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Local and Remote Destructive Operations

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Nina reviews destructive operations that endanger changes lost forever.

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Transcript from the "Local and Remote Destructive Operations" Lesson

[00:00:00]
>> Nina Zakharenko: Hopefully you all were able to grab a fork of my repository, and update your remotes to point to it. We're gonna use this a little bit later for a different exercise.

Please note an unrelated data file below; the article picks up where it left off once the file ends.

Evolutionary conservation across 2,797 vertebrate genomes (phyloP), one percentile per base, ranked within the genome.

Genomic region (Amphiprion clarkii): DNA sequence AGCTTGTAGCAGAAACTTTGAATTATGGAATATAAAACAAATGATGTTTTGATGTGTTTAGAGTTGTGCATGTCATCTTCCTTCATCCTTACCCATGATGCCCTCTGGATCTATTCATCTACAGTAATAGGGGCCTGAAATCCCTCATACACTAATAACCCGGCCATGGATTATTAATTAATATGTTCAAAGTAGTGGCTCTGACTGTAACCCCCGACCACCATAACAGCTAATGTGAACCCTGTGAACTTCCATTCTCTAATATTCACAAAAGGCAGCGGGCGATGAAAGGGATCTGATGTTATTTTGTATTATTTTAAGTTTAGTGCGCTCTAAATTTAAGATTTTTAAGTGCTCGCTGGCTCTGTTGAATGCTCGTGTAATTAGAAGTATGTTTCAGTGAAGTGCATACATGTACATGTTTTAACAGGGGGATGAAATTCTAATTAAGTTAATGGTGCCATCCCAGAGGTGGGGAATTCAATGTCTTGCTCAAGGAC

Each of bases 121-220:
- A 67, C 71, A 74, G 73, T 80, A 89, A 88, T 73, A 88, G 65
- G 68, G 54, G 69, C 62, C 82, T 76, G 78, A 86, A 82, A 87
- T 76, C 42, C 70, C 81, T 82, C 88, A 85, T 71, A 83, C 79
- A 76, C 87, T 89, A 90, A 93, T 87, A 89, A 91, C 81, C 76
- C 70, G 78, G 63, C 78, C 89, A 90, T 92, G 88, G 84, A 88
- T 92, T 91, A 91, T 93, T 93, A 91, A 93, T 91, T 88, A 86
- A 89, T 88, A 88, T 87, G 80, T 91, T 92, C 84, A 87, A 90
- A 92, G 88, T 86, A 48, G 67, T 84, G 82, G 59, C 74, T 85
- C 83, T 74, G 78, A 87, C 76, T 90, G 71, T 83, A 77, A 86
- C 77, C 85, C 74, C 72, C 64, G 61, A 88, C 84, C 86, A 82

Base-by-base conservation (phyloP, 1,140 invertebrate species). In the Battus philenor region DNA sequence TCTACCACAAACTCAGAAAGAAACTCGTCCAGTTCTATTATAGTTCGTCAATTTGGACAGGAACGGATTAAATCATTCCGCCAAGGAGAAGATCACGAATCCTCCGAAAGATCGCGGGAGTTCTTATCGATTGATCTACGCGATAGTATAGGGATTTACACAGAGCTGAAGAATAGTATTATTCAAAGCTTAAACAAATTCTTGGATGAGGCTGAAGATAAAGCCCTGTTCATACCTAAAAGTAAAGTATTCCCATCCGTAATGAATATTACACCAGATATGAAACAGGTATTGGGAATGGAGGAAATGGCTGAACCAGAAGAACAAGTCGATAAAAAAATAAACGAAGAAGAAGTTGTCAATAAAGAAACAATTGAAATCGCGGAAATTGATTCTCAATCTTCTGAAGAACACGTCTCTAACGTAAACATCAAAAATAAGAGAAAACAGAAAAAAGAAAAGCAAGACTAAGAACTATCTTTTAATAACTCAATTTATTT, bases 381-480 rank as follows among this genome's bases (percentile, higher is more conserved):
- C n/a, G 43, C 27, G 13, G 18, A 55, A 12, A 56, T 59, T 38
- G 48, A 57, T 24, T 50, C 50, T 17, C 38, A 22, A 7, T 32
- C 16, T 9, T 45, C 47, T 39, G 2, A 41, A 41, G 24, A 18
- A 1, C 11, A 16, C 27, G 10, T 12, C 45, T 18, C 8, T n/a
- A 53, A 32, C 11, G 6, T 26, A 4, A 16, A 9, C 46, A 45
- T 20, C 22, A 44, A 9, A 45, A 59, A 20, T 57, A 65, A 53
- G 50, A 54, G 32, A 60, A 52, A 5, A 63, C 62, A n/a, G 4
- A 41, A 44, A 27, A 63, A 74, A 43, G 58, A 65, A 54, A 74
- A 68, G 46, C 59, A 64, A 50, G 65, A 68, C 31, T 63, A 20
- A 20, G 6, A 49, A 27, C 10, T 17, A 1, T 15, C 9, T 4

>> Nina Zakharenko: Before our final wrap up, where we're gonna talk about GitHub a little bit more. I wanna reiterate the dangerous zone.

[00:00:26] So these are all the local destructive operations that you might be able to take. git checkout -- file, git reset -- hard. In this case, if you do one of these operations on files that have changes, there's no path to recovery unless you had a copy somewhere else.

[00:00:44] I highly recommend stashing them. If you're lucky and you stash the changes, that's great. But really for this reason, remember to commit early and often. It's a great. You can always clean up your local history at any point in time.
>> Nina Zakharenko: Destructive operations for a remote, rewriting history, rebase, amend, reset.

[00:01:09] If you do any of these things, don't ever run git push -f if your code is hosted or shared. Super important.